1939 – 1942: Dreizehnlinden, Santa Catarina, Brazil

No sooner had the stalwart community of Dreizehnlinden established foundations, than political unrest and natural disaster combined to shake them to the core.

Even in the far reaches of the south of Brazil, they could not escape the turmoil that embroiled their Austrian countrymen in Europe. In March 1938, Austria’s formalized Anschluss (connection) with the German Reich, made administration of the settlement of Dreizehnlinden subject to the German Consulate General in the nearby town of Joaçaba. The Nazi Party considered the area as prime real estate for the settlement of their own emigrants—Sudeten Germans from Czechoslovakia. Led by Andreas Thaler, and supported by his influential connections, the families in Dreizehnlinden argued vehemently against this unwelcome invasion onto the lands they had prepared.

On June 28, 1939, more fundamental concerns temporarily overshadowed their political ones when a torrential rainstorm assaulted the community, flooding the river, damaging crops, and injuring livestock. When the rains finally abated, to their horror, they discovered Andreas Thaler drowned, assumedly in an attempt to rescue a cow from the river’s swift current. Without Thaler as representative, the town became evermore susceptible to German agendas.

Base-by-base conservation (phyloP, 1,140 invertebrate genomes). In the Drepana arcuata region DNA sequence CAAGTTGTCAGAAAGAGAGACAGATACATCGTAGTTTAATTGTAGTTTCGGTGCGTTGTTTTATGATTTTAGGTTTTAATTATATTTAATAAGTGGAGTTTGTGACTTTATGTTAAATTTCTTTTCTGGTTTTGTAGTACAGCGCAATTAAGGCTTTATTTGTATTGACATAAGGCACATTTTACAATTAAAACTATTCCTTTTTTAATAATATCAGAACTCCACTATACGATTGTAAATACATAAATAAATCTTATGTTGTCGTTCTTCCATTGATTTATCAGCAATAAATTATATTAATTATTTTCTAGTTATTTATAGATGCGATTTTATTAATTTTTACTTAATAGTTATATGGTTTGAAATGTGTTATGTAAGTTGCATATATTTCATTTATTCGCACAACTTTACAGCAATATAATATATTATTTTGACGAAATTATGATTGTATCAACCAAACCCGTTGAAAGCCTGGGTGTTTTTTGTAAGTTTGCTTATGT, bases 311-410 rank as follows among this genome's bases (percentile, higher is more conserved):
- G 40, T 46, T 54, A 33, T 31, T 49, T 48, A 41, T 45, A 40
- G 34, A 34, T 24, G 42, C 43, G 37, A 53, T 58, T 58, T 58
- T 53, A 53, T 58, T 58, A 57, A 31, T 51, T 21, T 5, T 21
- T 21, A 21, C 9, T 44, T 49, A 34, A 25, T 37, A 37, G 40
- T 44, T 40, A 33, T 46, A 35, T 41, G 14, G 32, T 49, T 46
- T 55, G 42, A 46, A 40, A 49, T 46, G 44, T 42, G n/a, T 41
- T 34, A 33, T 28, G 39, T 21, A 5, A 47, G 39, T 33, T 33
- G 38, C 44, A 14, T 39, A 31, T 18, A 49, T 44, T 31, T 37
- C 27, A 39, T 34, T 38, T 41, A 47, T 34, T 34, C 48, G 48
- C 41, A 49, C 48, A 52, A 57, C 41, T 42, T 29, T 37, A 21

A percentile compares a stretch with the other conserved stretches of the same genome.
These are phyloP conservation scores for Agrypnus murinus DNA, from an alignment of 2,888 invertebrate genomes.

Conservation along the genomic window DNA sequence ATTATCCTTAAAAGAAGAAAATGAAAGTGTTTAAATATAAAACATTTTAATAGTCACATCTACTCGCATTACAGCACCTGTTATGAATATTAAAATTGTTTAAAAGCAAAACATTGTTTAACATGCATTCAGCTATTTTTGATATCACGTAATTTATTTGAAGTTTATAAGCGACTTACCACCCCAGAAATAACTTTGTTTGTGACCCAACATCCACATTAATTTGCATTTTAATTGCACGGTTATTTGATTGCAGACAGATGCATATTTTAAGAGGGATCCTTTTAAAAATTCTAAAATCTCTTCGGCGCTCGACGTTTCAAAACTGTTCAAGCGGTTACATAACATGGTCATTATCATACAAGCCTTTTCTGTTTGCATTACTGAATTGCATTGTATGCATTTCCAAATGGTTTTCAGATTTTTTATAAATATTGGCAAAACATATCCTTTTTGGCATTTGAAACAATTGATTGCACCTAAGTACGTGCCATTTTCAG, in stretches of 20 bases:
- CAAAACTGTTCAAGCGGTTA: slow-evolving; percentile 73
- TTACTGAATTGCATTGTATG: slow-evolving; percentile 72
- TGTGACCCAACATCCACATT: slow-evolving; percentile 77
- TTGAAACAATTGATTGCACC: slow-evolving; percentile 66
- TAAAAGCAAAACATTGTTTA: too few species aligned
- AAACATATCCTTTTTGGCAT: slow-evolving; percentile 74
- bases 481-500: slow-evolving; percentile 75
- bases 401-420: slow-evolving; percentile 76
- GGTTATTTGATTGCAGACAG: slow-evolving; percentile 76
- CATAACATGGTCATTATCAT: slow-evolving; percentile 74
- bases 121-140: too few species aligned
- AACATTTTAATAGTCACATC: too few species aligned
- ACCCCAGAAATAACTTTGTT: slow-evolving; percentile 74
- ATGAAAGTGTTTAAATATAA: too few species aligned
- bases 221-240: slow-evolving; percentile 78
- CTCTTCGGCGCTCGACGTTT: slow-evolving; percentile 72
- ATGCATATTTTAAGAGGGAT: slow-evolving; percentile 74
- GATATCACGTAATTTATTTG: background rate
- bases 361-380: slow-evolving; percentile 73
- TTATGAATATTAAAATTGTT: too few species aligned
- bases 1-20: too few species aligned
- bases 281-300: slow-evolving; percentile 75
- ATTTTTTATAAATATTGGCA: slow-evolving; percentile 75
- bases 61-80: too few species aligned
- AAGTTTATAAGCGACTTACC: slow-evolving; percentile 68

On September 1, 1939, Germany turned its attention toward Poland, provoking France and the United Kingdom to retaliate. Thus began the Great War. From late 1939 to early 1941, through a series of campaigns and treaties, Germany conquered or controlled much of continental Europe, and formed the Axis alliance with Italy and Japan. The Nazi’s long reach extended further and further.

Little Gisa experienced Germany’s influence as an absence. The regular influx of bad news from abroad, and the continued interference from the German Consulate, diverted her family’s attention away from household tasks, and her care. All around her, people half functioned in a full state of distraction. Too young to understand events on a global scale, Gisa simply felt them…in her father’s cynicism, her mother’s apathy, her sister’s impatience…. She retreated into herself, only deepening her isolation. As quiet as a mouse, she received as much attention as one. And the war raged on.